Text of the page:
Field of Dreams: if you build it, they will come!

Two Christmas Sermons
January 5, 2015, 5:24 pm
Filed under: Sermons

I. Sermon preached at All Hallows, Easton, Christmas Day 2014

I expect some of you know the poem by John Betjeman called, simply, “Christmas.” It’s the one that starts, “the bells of waiting Advent ring,” and the first five verses are about our ordinary preparations for Christmas, buying presents, Christmas lights in the shopping centres, sing-songs in the pubs and so on. Some of it a bit dated now, but the general picture very recognisable over the last few weeks, as we struggle to find just the right present to give to loved ones, something we hope they will really appreciate.

And then, in the sixth verse, the poet asks, “And is it true? And is it true, this most tremendous tale of all… a Baby in an ox’s stall, the Maker of the stars and sea become a little child for me?” Because if it is, then the point of Christmas is not the little gifts we give to one another, however lovingly bought and wrapped (or perhaps however thoughtlessly), but rather the one great Gift that God, the Almighty Creator, has given to us, his so regularly unresponsive children, yet so dearly loved by him.

“He came unto his own, and his own received him not.” Imagine someone spending far more than they could afford to buy a present for someone they love, spending hours wrapping it up and placing it under the Christmas tree. Imagine then, on Christmas morning, the beloved tearing off the paper, looking at the gift with contempt, and tossing it aside with a sarcastic remark- “What use is that to me?” Would that not be dreadful? But that is how so much of the human race treats the Gift of God’s own self, contained within a little child, and later hanging on the Cross.

The lesson of the Christmas gospels is that it is those who have little or nothing who are most able to recognise the Gift of God; the shepherds in the fields, the strangers from far away, above all the village girl who said, “Behold, the handmaid of the Lord,” and who rejoiced because God had looked on her littleness with favour.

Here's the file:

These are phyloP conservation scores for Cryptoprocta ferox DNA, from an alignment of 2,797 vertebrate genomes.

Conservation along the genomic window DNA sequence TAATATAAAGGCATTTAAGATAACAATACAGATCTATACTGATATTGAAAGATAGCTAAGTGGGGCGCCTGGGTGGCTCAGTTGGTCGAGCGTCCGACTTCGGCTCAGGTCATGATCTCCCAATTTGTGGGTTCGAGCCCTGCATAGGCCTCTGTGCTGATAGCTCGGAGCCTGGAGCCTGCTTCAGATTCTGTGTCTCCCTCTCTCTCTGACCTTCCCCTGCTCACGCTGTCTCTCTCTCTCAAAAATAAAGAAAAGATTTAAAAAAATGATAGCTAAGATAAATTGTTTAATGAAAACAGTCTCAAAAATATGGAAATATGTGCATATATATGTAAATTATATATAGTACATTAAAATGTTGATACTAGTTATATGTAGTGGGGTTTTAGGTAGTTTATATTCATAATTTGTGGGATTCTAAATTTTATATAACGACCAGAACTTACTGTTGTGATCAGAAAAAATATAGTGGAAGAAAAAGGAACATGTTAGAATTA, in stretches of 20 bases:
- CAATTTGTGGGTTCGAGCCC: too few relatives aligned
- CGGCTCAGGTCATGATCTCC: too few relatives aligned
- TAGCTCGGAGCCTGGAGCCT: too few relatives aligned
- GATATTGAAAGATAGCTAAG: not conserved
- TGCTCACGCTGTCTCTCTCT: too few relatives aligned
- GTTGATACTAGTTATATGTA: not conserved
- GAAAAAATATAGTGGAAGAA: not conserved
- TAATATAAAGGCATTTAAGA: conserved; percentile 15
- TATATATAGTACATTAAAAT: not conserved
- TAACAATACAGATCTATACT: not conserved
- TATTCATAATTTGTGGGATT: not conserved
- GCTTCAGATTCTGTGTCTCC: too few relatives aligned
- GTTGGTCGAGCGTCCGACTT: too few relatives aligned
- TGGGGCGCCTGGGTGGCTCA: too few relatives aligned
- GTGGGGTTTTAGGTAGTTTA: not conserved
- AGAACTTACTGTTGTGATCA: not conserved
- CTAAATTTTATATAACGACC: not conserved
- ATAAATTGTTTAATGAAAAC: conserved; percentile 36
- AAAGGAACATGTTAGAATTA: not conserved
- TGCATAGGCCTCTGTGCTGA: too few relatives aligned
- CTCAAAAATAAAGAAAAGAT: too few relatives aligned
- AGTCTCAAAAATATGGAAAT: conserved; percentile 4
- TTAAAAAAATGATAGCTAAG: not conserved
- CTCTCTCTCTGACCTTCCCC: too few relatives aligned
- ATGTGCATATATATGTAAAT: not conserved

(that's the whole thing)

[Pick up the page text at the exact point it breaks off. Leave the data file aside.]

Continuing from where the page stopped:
The God who was born at Bethlehem to be our Saviour has not ended his giving. Not content with hiding himself under the form of a baby in a manger, he hides himself daily under the forms of Bread and Wine, to feed us with his own life-energy. The old theologians had the right word for the miracle: they said that in the Sacrament, the very substance of Christ is present, meaning by the word “substance” the whole inner reality, the truth and the life.

“And is it true?” the poet asks- for if it is, then none of the trimmings and fripperies we make so much of, “Can with this single Truth compare- That God was man in Palestine And lives today in Bread and Wine.”

“He came unto his own, and his own received him not.” “She brought forth her first-born Son, and laid him in a manger, because there was no room for them in the inn.”

Dear friends, let it never be said of us that we have no room for Jesus in our hearts. “O come to my heart, Lord Jesus, there is room in my heart for thee.”

II. Sermon preached at All Hallows, Easton, Epiphany 2015

On Christmas Day, I said that the most important gift is not the presents that we give to one another, but God’s gift of himself in the birth of Jesus. Today, we are thinking of the Wise Men and their gifts, and this reminds us that we can and should offer a gift to Jesus: the gift of ourselves.

“What can I give him, poor as I am? If I were a shepherd, I would bring a lamb. If I were a wise man, I would do my part- yet what I can I give him, give my heart.”

We give our hearts- our selves- to God first and foremost by trusting him. This is what the Bible means by faith: trusting God, trusting Jesus, in what he says, what he promises, and what he asks us to do for him. When the angel told Mary that she was to be the mother of the Messiah, Mary trusted God’s word, trusted that God would take care of her through whatever was going to happen. That is why her cousin Elizabeth said, “Blessed is she who believed that there would be a fulfilment of what was spoken to her from the Lord.”

When the wise men saw the star, they trusted that it meant something important, that it was not just an interesting fact, but summoned them to action. Like Abraham (and from the same region) they set out in faith- to find the new King, as Abraham had looked for a new home.

We are now going to re-enact the coming of the Kings, by bringing each one in turn to be placed at the crib. When the King of gold comes, remember that Jesus is our King, the one we should follow, the one we should trust and love. When the King of frankincense comes, remember that Jesus is God himself come among us, the one, the only one, we should worship with all our heart and mind and strength. When the King of myrrh comes, remember that it was through pain and death, through the Cross, that Jesus opened up the way for us to eternal life.


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